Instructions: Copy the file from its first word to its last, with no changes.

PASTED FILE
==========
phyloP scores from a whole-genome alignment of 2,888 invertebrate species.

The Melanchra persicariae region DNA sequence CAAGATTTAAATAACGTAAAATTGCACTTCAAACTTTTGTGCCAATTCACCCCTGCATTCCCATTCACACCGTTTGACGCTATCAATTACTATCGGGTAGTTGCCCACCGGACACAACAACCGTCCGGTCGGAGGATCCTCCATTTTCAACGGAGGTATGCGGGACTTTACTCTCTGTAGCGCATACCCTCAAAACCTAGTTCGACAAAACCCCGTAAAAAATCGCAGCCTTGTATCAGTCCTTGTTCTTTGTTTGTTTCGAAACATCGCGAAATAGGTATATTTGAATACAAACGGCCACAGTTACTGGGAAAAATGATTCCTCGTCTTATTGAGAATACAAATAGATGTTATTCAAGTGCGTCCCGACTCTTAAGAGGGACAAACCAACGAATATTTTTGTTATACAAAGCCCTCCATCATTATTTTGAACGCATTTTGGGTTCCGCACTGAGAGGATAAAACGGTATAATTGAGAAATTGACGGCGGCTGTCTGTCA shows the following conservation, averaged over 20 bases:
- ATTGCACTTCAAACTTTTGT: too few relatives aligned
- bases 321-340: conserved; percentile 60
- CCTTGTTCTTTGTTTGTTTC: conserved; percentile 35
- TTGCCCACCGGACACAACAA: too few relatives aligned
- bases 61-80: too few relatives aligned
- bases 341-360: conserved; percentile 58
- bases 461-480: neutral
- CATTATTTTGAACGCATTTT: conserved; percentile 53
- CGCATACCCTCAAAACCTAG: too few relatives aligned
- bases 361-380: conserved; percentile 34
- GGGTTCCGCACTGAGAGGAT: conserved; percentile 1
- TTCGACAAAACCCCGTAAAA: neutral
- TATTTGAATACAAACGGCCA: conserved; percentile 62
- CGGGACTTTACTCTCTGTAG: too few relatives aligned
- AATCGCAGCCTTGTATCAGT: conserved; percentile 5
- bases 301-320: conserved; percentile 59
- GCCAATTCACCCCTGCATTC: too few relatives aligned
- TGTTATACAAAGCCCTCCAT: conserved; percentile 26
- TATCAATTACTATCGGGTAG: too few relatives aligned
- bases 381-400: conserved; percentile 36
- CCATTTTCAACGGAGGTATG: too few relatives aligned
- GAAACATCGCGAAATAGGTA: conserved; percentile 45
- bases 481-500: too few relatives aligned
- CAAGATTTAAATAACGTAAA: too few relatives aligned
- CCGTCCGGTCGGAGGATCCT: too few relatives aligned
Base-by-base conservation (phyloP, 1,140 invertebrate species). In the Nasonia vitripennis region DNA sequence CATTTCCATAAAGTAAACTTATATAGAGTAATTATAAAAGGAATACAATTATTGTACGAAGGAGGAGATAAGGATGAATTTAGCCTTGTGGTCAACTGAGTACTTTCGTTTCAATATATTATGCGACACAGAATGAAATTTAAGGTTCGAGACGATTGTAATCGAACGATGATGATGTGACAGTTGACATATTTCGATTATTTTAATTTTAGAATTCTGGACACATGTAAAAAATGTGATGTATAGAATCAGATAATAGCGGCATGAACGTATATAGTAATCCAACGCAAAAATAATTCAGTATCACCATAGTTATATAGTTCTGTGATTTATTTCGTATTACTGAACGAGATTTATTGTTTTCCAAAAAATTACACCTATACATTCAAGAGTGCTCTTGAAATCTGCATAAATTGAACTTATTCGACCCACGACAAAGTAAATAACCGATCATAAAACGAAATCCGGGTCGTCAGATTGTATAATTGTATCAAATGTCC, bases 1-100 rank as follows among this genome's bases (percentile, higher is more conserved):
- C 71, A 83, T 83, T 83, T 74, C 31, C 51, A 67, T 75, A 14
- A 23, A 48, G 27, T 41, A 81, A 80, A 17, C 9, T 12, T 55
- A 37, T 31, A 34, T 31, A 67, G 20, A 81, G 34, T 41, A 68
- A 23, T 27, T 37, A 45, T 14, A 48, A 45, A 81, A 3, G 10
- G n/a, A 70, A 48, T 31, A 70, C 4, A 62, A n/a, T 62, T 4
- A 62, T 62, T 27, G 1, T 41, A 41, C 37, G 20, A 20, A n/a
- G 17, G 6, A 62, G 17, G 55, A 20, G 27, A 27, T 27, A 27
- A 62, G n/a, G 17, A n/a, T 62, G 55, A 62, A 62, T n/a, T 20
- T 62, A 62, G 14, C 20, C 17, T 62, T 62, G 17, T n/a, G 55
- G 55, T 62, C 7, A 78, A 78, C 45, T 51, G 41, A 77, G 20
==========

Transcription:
phyloP scores from a whole-genome alignment of 2,888 invertebrate species.

The Melanchra persicariae region DNA sequence CAAGATTTAAATAACGTAAAATTGCACTTCAAACTTTTGTGCCAATTCACCCCTGCATTCCCATTCACACCGTTTGACGCTATCAATTACTATCGGGTAGTTGCCCACCGGACACAACAACCGTCCGGTCGGAGGATCCTCCATTTTCAACGGAGGTATGCGGGACTTTACTCTCTGTAGCGCATACCCTCAAAACCTAGTTCGACAAAACCCCGTAAAAAATCGCAGCCTTGTATCAGTCCTTGTTCTTTGTTTGTTTCGAAACATCGCGAAATAGGTATATTTGAATACAAACGGCCACAGTTACTGGGAAAAATGATTCCTCGTCTTATTGAGAATACAAATAGATGTTATTCAAGTGCGTCCCGACTCTTAAGAGGGACAAACCAACGAATATTTTTGTTATACAAAGCCCTCCATCATTATTTTGAACGCATTTTGGGTTCCGCACTGAGAGGATAAAACGGTATAATTGAGAAATTGACGGCGGCTGTCTGTCA shows the following conservation, averaged over 20 bases:
- ATTGCACTTCAAACTTTTGT: too few relatives aligned
- bases 321-340: conserved; percentile 60
- CCTTGTTCTTTGTTTGTTTC: conserved; percentile 35
- TTGCCCACCGGACACAACAA: too few relatives aligned
- bases 61-80: too few relatives aligned
- bases 341-360: conserved; percentile 58
- bases 461-480: neutral
- CATTATTTTGAACGCATTTT: conserved; percentile 53
- CGCATACCCTCAAAACCTAG: too few relatives aligned
- bases 361-380: conserved; percentile 34
- GGGTTCCGCACTGAGAGGAT: conserved; percentile 1
- TTCGACAAAACCCCGTAAAA: neutral
- TATTTGAATACAAACGGCCA: conserved; percentile 62
- CGGGACTTTACTCTCTGTAG: too few relatives aligned
- AATCGCAGCCTTGTATCAGT: conserved; percentile 5
- bases 301-320: conserved; percentile 59
- GCCAATTCACCCCTGCATTC: too few relatives aligned
- TGTTATACAAAGCCCTCCAT: conserved; percentile 26
- TATCAATTACTATCGGGTAG: too few relatives aligned
- bases 381-400: conserved; percentile 36
- CCATTTTCAACGGAGGTATG: too few relatives aligned
- GAAACATCGCGAAATAGGTA: conserved; percentile 45
- bases 481-500: too few relatives aligned
- CAAGATTTAAATAACGTAAA: too few relatives aligned
- CCGTCCGGTCGGAGGATCCT: too few relatives aligned
Base-by-base conservation (phyloP, 1,140 invertebrate species). In the Nasonia vitripennis region DNA sequence CATTTCCATAAAGTAAACTTATATAGAGTAATTATAAAAGGAATACAATTATTGTACGAAGGAGGAGATAAGGATGAATTTAGCCTTGTGGTCAACTGAGTACTTTCGTTTCAATATATTATGCGACACAGAATGAAATTTAAGGTTCGAGACGATTGTAATCGAACGATGATGATGTGACAGTTGACATATTTCGATTATTTTAATTTTAGAATTCTGGACACATGTAAAAAATGTGATGTATAGAATCAGATAATAGCGGCATGAACGTATATAGTAATCCAACGCAAAAATAATTCAGTATCACCATAGTTATATAGTTCTGTGATTTATTTCGTATTACTGAACGAGATTTATTGTTTTCCAAAAAATTACACCTATACATTCAAGAGTGCTCTTGAAATCTGCATAAATTGAACTTATTCGACCCACGACAAAGTAAATAACCGATCATAAAACGAAATCCGGGTCGTCAGATTGTATAATTGTATCAAATGTCC, bases 1-100 rank as follows among this genome's bases (percentile, higher is more conserved):
- C 71, A 83, T 83, T 83, T 74, C 31, C 51, A 67, T 75, A 14
- A 23, A 48, G 27, T 41, A 81, A 80, A 17, C 9, T 12, T 55
- A 37, T 31, A 34, T 31, A 67, G 20, A 81, G 34, T 41, A 68
- A 23, T 27, T 37, A 45, T 14, A 48, A 45, A 81, A 3, G 10
- G n/a, A 70, A 48, T 31, A 70, C 4, A 62, A n/a, T 62, T 4
- A 62, T 62, T 27, G 1, T 41, A 41, C 37, G 20, A 20, A n/a
- G 17, G 6, A 62, G 17, G 55, A 20, G 27, A 27, T 27, A 27
- A 62, G n/a, G 17, A n/a, T 62, G 55, A 62, A 62, T n/a, T 20
- T 62, A 62, G 14, C 20, C 17, T 62, T 62, G 17, T n/a, G 55
- G 55, T 62, C 7, A 78, A 78, C 45, T 51, G 41, A 77, G 20